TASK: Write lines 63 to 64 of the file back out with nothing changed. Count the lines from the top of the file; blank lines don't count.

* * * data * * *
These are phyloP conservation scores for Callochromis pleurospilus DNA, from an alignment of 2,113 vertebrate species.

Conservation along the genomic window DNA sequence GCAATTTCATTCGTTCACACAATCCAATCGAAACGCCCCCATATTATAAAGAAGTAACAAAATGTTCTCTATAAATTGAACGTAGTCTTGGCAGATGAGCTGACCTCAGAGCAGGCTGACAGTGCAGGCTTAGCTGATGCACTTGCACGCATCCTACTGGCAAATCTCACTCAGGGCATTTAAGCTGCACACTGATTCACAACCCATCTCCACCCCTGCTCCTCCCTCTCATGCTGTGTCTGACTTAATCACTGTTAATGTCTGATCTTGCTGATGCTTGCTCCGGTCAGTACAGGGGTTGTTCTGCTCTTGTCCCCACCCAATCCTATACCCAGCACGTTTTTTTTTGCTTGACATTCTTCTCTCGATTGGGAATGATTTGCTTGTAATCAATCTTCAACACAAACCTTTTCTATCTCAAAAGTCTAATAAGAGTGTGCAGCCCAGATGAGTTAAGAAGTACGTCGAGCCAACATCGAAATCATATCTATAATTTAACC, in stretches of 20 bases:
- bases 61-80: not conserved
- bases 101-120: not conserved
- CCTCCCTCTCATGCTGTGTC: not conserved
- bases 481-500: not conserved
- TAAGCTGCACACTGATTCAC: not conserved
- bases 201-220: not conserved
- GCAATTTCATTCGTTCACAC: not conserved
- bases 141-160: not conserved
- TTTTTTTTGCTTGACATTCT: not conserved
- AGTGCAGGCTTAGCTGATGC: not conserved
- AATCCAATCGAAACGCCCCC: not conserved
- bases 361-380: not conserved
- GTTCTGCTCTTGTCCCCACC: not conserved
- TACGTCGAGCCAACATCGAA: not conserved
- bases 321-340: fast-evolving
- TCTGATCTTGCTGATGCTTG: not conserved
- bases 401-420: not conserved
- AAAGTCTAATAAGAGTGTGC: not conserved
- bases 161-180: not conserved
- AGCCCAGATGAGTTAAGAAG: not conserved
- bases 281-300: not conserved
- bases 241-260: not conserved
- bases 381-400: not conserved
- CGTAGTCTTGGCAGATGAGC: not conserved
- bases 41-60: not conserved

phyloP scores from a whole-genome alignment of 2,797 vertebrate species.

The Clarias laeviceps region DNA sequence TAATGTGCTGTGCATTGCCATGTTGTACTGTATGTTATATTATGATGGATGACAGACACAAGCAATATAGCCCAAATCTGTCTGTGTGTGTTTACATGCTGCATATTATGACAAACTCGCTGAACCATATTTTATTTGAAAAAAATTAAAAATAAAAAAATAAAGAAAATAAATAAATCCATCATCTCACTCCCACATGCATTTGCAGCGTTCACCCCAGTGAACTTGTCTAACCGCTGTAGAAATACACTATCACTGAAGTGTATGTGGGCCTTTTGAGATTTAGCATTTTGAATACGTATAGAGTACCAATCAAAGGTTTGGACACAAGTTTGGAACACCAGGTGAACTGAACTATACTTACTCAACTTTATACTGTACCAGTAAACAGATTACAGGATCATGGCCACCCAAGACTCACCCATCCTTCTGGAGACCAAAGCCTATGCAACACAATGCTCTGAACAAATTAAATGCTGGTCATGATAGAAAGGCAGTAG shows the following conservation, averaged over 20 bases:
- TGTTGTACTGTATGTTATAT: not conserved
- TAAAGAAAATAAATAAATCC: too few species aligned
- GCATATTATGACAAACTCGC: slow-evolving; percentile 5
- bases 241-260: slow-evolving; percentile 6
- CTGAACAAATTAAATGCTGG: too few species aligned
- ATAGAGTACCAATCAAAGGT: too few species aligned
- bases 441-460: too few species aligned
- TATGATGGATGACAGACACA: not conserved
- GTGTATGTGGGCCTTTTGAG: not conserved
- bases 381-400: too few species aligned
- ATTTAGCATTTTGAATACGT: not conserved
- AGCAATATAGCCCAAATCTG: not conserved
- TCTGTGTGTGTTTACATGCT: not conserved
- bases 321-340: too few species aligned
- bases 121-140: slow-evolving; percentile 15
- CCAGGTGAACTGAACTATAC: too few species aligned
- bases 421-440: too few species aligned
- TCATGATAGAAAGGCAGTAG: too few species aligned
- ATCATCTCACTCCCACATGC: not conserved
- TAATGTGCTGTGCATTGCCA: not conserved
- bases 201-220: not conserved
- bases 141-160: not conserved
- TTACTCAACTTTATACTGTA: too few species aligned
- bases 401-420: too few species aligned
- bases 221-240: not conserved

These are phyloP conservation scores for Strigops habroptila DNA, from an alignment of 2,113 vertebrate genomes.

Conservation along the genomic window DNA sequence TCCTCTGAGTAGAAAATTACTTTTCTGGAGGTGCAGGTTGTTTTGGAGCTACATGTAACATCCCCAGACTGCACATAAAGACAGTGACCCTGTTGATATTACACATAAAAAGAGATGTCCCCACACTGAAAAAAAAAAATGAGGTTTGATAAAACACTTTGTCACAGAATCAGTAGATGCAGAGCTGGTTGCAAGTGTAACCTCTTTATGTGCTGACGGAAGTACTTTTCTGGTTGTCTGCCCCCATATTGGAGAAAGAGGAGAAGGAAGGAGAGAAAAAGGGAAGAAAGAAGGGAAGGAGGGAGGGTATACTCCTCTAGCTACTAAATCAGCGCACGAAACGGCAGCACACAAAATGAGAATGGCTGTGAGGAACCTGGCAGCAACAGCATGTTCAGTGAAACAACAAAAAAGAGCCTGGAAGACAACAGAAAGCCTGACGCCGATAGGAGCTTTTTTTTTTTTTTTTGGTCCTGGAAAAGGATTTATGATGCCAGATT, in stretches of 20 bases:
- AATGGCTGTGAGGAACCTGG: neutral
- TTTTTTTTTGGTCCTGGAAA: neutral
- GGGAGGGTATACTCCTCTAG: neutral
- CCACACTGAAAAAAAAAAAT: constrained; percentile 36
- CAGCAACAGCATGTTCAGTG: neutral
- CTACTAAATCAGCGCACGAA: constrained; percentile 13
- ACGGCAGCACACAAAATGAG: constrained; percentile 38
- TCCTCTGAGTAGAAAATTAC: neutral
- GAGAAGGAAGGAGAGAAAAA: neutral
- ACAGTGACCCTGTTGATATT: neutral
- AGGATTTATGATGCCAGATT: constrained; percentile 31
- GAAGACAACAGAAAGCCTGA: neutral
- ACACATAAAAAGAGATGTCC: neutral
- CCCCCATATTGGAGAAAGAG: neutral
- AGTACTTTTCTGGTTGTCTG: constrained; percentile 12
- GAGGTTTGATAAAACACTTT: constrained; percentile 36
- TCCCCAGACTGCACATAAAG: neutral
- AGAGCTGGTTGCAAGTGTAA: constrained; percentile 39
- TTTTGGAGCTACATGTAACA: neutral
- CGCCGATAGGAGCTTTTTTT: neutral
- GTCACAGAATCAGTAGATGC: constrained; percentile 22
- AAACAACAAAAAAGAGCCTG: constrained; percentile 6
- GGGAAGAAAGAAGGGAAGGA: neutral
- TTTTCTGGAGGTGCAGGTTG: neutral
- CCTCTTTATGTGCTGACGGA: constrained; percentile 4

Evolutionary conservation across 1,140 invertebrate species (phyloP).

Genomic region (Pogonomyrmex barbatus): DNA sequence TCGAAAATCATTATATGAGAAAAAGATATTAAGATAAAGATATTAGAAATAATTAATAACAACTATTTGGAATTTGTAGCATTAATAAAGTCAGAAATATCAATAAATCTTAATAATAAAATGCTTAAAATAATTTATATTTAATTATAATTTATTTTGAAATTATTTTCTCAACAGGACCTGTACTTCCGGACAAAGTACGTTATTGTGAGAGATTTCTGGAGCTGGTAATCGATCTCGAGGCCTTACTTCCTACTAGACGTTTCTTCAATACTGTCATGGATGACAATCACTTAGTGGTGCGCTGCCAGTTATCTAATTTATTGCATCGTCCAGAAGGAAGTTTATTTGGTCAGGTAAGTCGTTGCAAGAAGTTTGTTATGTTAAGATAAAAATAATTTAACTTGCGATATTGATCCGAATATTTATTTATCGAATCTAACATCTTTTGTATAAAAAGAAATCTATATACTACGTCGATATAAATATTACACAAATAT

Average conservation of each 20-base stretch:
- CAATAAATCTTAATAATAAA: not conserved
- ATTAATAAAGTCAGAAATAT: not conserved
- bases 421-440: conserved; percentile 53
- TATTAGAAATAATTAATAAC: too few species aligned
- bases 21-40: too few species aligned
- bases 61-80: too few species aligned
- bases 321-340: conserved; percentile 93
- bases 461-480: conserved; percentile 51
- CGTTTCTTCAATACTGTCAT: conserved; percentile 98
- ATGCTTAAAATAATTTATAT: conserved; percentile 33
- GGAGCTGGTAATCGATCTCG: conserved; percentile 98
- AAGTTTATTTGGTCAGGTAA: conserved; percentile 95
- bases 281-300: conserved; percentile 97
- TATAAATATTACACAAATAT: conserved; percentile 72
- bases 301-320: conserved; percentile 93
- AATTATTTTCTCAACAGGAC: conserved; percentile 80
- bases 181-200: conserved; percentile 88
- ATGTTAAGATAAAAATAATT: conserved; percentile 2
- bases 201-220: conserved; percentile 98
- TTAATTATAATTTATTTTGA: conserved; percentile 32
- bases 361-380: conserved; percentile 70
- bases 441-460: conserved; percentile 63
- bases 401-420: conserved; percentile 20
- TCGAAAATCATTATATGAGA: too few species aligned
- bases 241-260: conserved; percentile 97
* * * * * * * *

- ACGGCAGCACACAAAATGAG: constrained; percentile 38
- TCCTCTGAGTAGAAAATTAC: neutral